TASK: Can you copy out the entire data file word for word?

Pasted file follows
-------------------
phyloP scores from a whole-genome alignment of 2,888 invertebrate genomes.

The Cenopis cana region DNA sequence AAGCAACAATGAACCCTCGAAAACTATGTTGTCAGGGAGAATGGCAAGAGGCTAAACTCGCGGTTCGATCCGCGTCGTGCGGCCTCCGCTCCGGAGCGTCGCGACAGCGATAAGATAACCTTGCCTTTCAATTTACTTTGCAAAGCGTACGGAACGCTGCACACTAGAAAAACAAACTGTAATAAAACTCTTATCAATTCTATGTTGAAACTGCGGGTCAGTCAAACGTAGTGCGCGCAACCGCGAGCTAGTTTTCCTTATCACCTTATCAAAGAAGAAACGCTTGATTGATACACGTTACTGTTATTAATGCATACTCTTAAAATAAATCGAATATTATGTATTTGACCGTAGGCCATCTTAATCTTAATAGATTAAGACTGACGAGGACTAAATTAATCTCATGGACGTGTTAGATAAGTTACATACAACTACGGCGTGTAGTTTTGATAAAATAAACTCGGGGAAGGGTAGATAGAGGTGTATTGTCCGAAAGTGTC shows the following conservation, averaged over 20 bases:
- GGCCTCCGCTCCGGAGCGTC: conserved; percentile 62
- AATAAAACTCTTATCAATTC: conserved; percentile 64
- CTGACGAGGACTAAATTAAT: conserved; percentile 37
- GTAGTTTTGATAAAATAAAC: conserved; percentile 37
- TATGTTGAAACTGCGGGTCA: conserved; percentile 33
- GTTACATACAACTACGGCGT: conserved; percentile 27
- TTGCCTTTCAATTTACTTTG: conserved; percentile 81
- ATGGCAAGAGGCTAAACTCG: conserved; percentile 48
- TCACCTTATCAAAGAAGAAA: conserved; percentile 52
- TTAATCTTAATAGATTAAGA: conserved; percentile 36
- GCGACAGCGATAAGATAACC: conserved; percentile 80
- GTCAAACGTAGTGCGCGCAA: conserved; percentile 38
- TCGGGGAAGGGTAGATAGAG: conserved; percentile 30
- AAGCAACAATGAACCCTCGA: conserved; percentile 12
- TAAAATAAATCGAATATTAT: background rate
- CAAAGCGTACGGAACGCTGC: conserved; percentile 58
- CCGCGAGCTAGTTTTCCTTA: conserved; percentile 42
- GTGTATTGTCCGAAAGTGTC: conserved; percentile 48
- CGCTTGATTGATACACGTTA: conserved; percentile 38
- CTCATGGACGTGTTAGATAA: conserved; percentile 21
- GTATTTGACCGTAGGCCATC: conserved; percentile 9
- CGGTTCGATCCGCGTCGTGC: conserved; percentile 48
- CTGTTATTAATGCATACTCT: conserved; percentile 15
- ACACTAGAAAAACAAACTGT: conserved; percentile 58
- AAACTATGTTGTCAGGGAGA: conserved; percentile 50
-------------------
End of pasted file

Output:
phyloP scores from a whole-genome alignment of 2,888 invertebrate genomes.

The Cenopis cana region DNA sequence AAGCAACAATGAACCCTCGAAAACTATGTTGTCAGGGAGAATGGCAAGAGGCTAAACTCGCGGTTCGATCCGCGTCGTGCGGCCTCCGCTCCGGAGCGTCGCGACAGCGATAAGATAACCTTGCCTTTCAATTTACTTTGCAAAGCGTACGGAACGCTGCACACTAGAAAAACAAACTGTAATAAAACTCTTATCAATTCTATGTTGAAACTGCGGGTCAGTCAAACGTAGTGCGCGCAACCGCGAGCTAGTTTTCCTTATCACCTTATCAAAGAAGAAACGCTTGATTGATACACGTTACTGTTATTAATGCATACTCTTAAAATAAATCGAATATTATGTATTTGACCGTAGGCCATCTTAATCTTAATAGATTAAGACTGACGAGGACTAAATTAATCTCATGGACGTGTTAGATAAGTTACATACAACTACGGCGTGTAGTTTTGATAAAATAAACTCGGGGAAGGGTAGATAGAGGTGTATTGTCCGAAAGTGTC shows the following conservation, averaged over 20 bases:
- GGCCTCCGCTCCGGAGCGTC: conserved; percentile 62
- AATAAAACTCTTATCAATTC: conserved; percentile 64
- CTGACGAGGACTAAATTAAT: conserved; percentile 37
- GTAGTTTTGATAAAATAAAC: conserved; percentile 37
- TATGTTGAAACTGCGGGTCA: conserved; percentile 33
- GTTACATACAACTACGGCGT: conserved; percentile 27
- TTGCCTTTCAATTTACTTTG: conserved; percentile 81
- ATGGCAAGAGGCTAAACTCG: conserved; percentile 48
- TCACCTTATCAAAGAAGAAA: conserved; percentile 52
- TTAATCTTAATAGATTAAGA: conserved; percentile 36
- GCGACAGCGATAAGATAACC: conserved; percentile 80
- GTCAAACGTAGTGCGCGCAA: conserved; percentile 38
- TCGGGGAAGGGTAGATAGAG: conserved; percentile 30
- AAGCAACAATGAACCCTCGA: conserved; percentile 12
- TAAAATAAATCGAATATTAT: background rate
- CAAAGCGTACGGAACGCTGC: conserved; percentile 58
- CCGCGAGCTAGTTTTCCTTA: conserved; percentile 42
- GTGTATTGTCCGAAAGTGTC: conserved; percentile 48
- CGCTTGATTGATACACGTTA: conserved; percentile 38
- CTCATGGACGTGTTAGATAA: conserved; percentile 21
- GTATTTGACCGTAGGCCATC: conserved; percentile 9
- CGGTTCGATCCGCGTCGTGC: conserved; percentile 48
- CTGTTATTAATGCATACTCT: conserved; percentile 15
- ACACTAGAAAAACAAACTGT: conserved; percentile 58
- AAACTATGTTGTCAGGGAGA: conserved; percentile 50